COVID-19 And COPD: What You Need To Know

Senior sitting on a chair and holding a breathing mask.

The COVID-19 pandemic results in ample time spent breathing through a mask, which can be difficult for those with COPD.

Seniors with COPD have needed to remain especially vigilant since the COVID-19 pandemic started. Individuals with COPD are likely at both a higher risk for experiencing symptoms of the virus along with developing more serious complications as a result. COVID-19 and COPD can prove to be a challenging combination. A current study published by the European Respiratory Journal reported that people with COPD were more likely to be admitted to the ICU, require ventilator care, and succumb to the virus than those without the disease.

Although the CDC provides guidance for all of us, including those with COPD, such as regular handwashing, social distancing, and staying home whenever you can, one recommendation is particularly a struggle for an individual with breathing difficulties: wearing a face covering. The American Lung Association advises that individuals diagnosed with COPD try a variety of face coverings to identify which type is comfortable, and wear the mask around the house for brief periods of time to become used to the feeling.

Additional suggestions for managing COVID-19 and COPD include:

  • Continue to manage your COPD as suggested by the physician, with modifications to curb your exposure to others, such as telehealth appointments and mail-order prescriptions.
  • Boost your body’s defense system with a balanced and healthy diet and plenty of sleep, and be sure to follow the doctor’s recommended treatment plan.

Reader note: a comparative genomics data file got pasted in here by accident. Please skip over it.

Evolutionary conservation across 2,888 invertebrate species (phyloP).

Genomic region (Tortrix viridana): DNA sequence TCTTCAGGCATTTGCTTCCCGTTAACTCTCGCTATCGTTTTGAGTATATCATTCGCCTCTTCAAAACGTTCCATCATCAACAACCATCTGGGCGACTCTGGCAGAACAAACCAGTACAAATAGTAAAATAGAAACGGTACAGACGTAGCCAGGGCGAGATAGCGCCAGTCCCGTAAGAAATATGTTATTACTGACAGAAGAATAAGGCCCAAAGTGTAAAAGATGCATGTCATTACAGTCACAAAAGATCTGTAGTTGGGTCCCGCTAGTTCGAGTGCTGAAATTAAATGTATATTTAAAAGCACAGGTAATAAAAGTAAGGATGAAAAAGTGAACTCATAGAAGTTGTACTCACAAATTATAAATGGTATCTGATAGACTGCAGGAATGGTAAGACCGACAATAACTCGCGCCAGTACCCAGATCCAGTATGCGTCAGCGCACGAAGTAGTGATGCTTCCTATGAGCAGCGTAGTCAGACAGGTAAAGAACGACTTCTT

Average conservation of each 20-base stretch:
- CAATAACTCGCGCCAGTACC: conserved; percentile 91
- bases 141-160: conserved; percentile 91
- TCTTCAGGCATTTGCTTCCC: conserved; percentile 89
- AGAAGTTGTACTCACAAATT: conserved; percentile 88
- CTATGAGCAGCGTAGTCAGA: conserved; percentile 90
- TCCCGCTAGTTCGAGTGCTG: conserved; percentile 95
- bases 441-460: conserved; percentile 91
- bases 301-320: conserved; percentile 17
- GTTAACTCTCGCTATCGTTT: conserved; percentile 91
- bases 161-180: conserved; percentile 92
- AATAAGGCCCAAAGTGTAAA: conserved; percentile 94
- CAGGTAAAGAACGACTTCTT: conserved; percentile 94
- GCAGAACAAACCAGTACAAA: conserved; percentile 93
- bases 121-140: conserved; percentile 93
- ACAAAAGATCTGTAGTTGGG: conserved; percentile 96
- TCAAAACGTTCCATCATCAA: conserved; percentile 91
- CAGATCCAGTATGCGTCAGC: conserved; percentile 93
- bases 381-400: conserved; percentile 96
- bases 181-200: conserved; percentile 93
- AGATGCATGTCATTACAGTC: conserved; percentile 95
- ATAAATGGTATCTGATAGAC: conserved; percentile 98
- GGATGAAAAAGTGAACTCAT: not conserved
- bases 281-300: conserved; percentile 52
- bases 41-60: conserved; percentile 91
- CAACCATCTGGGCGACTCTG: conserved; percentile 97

• Be mindful of your emotional health and find opportunities to minimize stress and anxiety. Turn your attention away from social media and the news and engage in pleasant and gratifying activities instead. And make sure to check with a mental health professional as necessary for help with managing stress and preventing depression.

Of particular significance for anyone with COPD is the importance of regular physical exercise. According to David Au, MD, professor at the University of Washington Medical School’s division of pulmonary, critical care, and sleep medicine, since COPD causes shortness of breath, physical activity is particularly challenging. He, along with the Respiratory Health Association, recommend (with doctor’s approval):

  • Aim for no less than 30 minutes of exercise every day, at least 3 times per week.
  • Try leg lifts, marching in place, and arm circles, using canned goods or small weights.
  • Go up and down stairs.
  • Include deep breathing exercises.

The following resources offer additional helpful suggestions specific to COPD during the COVID-19 pandemic:

For specialized in-home care for individuals diagnosed with COPD as well as other chronic conditions, call on Advanced Home Health Care. Our staff are fully trained and knowledgeable in providing individualized care to make life safer and more enjoyable. Please contact us at 800.791.7785 to learn more about our Burlington caregiver services and the nearby areas we serve in Des Moines, Lee, Henry, Louisa and Van Buren Counties. See our full service area here.

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